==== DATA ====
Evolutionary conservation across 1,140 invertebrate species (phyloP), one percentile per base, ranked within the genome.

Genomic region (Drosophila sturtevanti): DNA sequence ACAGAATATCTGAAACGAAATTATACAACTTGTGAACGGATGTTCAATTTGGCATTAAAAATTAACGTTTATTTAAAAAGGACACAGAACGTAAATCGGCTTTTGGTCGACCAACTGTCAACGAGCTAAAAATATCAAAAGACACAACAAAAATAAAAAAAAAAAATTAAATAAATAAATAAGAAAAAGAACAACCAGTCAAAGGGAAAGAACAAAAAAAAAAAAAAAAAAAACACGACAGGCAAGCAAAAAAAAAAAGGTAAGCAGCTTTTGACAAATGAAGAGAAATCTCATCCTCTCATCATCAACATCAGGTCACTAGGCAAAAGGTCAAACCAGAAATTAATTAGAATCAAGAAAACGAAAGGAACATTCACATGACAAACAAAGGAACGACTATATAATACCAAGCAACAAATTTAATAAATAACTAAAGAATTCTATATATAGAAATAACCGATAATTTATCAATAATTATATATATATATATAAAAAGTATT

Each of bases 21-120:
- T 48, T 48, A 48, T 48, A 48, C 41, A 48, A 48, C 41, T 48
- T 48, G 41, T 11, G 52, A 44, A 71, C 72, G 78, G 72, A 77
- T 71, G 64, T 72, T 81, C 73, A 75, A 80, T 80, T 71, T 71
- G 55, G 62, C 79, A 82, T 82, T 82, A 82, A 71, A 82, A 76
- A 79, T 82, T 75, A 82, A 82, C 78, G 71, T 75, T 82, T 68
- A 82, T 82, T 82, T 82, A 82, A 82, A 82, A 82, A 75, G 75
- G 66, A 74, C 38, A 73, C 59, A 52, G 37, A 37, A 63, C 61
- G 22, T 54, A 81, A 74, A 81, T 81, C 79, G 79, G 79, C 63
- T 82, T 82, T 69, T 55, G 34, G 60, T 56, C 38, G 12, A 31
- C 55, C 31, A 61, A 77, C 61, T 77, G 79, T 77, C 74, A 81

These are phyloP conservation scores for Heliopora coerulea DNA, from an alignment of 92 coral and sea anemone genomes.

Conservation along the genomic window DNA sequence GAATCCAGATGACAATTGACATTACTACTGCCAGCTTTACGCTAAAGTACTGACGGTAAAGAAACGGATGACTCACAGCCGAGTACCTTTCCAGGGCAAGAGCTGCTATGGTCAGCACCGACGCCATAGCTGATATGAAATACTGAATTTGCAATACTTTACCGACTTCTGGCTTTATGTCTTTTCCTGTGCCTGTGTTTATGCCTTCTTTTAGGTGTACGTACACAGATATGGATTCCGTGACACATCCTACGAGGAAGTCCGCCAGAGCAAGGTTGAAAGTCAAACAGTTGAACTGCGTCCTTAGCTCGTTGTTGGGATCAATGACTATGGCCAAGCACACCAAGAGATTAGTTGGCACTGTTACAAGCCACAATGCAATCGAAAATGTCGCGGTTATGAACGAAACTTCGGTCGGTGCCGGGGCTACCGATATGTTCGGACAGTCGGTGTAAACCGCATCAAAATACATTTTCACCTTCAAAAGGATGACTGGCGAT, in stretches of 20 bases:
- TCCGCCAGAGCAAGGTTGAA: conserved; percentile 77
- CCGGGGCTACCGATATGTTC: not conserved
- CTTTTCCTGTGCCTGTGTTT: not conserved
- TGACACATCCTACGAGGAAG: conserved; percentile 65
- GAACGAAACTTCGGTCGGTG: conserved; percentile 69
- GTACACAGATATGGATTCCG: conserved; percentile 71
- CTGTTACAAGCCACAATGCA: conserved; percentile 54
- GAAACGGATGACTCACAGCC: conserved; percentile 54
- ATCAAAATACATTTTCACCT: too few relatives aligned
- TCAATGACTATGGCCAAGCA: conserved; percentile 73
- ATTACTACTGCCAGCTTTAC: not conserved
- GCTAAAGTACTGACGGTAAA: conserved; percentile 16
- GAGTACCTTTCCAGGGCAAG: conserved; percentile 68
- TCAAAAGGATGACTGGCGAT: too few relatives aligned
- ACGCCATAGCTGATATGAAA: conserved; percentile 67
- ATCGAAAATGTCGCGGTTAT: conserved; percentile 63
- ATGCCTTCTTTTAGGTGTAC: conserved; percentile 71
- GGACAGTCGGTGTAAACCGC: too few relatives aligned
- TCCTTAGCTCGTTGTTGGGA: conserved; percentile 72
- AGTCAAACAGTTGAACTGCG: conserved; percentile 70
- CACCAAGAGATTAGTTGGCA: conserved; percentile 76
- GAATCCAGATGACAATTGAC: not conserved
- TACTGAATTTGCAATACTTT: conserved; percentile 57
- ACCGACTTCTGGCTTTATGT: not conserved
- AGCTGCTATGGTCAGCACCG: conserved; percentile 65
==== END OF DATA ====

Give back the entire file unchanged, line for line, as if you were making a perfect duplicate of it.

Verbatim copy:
Evolutionary conservation across 1,140 invertebrate species (phyloP), one percentile per base, ranked within the genome.

Genomic region (Drosophila sturtevanti): DNA sequence ACAGAATATCTGAAACGAAATTATACAACTTGTGAACGGATGTTCAATTTGGCATTAAAAATTAACGTTTATTTAAAAAGGACACAGAACGTAAATCGGCTTTTGGTCGACCAACTGTCAACGAGCTAAAAATATCAAAAGACACAACAAAAATAAAAAAAAAAAATTAAATAAATAAATAAGAAAAAGAACAACCAGTCAAAGGGAAAGAACAAAAAAAAAAAAAAAAAAAACACGACAGGCAAGCAAAAAAAAAAAGGTAAGCAGCTTTTGACAAATGAAGAGAAATCTCATCCTCTCATCATCAACATCAGGTCACTAGGCAAAAGGTCAAACCAGAAATTAATTAGAATCAAGAAAACGAAAGGAACATTCACATGACAAACAAAGGAACGACTATATAATACCAAGCAACAAATTTAATAAATAACTAAAGAATTCTATATATAGAAATAACCGATAATTTATCAATAATTATATATATATATATAAAAAGTATT

Each of bases 21-120:
- T 48, T 48, A 48, T 48, A 48, C 41, A 48, A 48, C 41, T 48
- T 48, G 41, T 11, G 52, A 44, A 71, C 72, G 78, G 72, A 77
- T 71, G 64, T 72, T 81, C 73, A 75, A 80, T 80, T 71, T 71
- G 55, G 62, C 79, A 82, T 82, T 82, A 82, A 71, A 82, A 76
- A 79, T 82, T 75, A 82, A 82, C 78, G 71, T 75, T 82, T 68
- A 82, T 82, T 82, T 82, A 82, A 82, A 82, A 82, A 75, G 75
- G 66, A 74, C 38, A 73, C 59, A 52, G 37, A 37, A 63, C 61
- G 22, T 54, A 81, A 74, A 81, T 81, C 79, G 79, G 79, C 63
- T 82, T 82, T 69, T 55, G 34, G 60, T 56, C 38, G 12, A 31
- C 55, C 31, A 61, A 77, C 61, T 77, G 79, T 77, C 74, A 81

These are phyloP conservation scores for Heliopora coerulea DNA, from an alignment of 92 coral and sea anemone genomes.

Conservation along the genomic window DNA sequence GAATCCAGATGACAATTGACATTACTACTGCCAGCTTTACGCTAAAGTACTGACGGTAAAGAAACGGATGACTCACAGCCGAGTACCTTTCCAGGGCAAGAGCTGCTATGGTCAGCACCGACGCCATAGCTGATATGAAATACTGAATTTGCAATACTTTACCGACTTCTGGCTTTATGTCTTTTCCTGTGCCTGTGTTTATGCCTTCTTTTAGGTGTACGTACACAGATATGGATTCCGTGACACATCCTACGAGGAAGTCCGCCAGAGCAAGGTTGAAAGTCAAACAGTTGAACTGCGTCCTTAGCTCGTTGTTGGGATCAATGACTATGGCCAAGCACACCAAGAGATTAGTTGGCACTGTTACAAGCCACAATGCAATCGAAAATGTCGCGGTTATGAACGAAACTTCGGTCGGTGCCGGGGCTACCGATATGTTCGGACAGTCGGTGTAAACCGCATCAAAATACATTTTCACCTTCAAAAGGATGACTGGCGAT, in stretches of 20 bases:
- TCCGCCAGAGCAAGGTTGAA: conserved; percentile 77
- CCGGGGCTACCGATATGTTC: not conserved
- CTTTTCCTGTGCCTGTGTTT: not conserved
- TGACACATCCTACGAGGAAG: conserved; percentile 65
- GAACGAAACTTCGGTCGGTG: conserved; percentile 69
- GTACACAGATATGGATTCCG: conserved; percentile 71
- CTGTTACAAGCCACAATGCA: conserved; percentile 54
- GAAACGGATGACTCACAGCC: conserved; percentile 54
- ATCAAAATACATTTTCACCT: too few relatives aligned
- TCAATGACTATGGCCAAGCA: conserved; percentile 73
- ATTACTACTGCCAGCTTTAC: not conserved
- GCTAAAGTACTGACGGTAAA: conserved; percentile 16
- GAGTACCTTTCCAGGGCAAG: conserved; percentile 68
- TCAAAAGGATGACTGGCGAT: too few relatives aligned
- ACGCCATAGCTGATATGAAA: conserved; percentile 67
- ATCGAAAATGTCGCGGTTAT: conserved; percentile 63
- ATGCCTTCTTTTAGGTGTAC: conserved; percentile 71
- GGACAGTCGGTGTAAACCGC: too few relatives aligned
- TCCTTAGCTCGTTGTTGGGA: conserved; percentile 72
- AGTCAAACAGTTGAACTGCG: conserved; percentile 70
- CACCAAGAGATTAGTTGGCA: conserved; percentile 76
- GAATCCAGATGACAATTGAC: not conserved
- TACTGAATTTGCAATACTTT: conserved; percentile 57
- ACCGACTTCTGGCTTTATGT: not conserved
- AGCTGCTATGGTCAGCACCG: conserved; percentile 65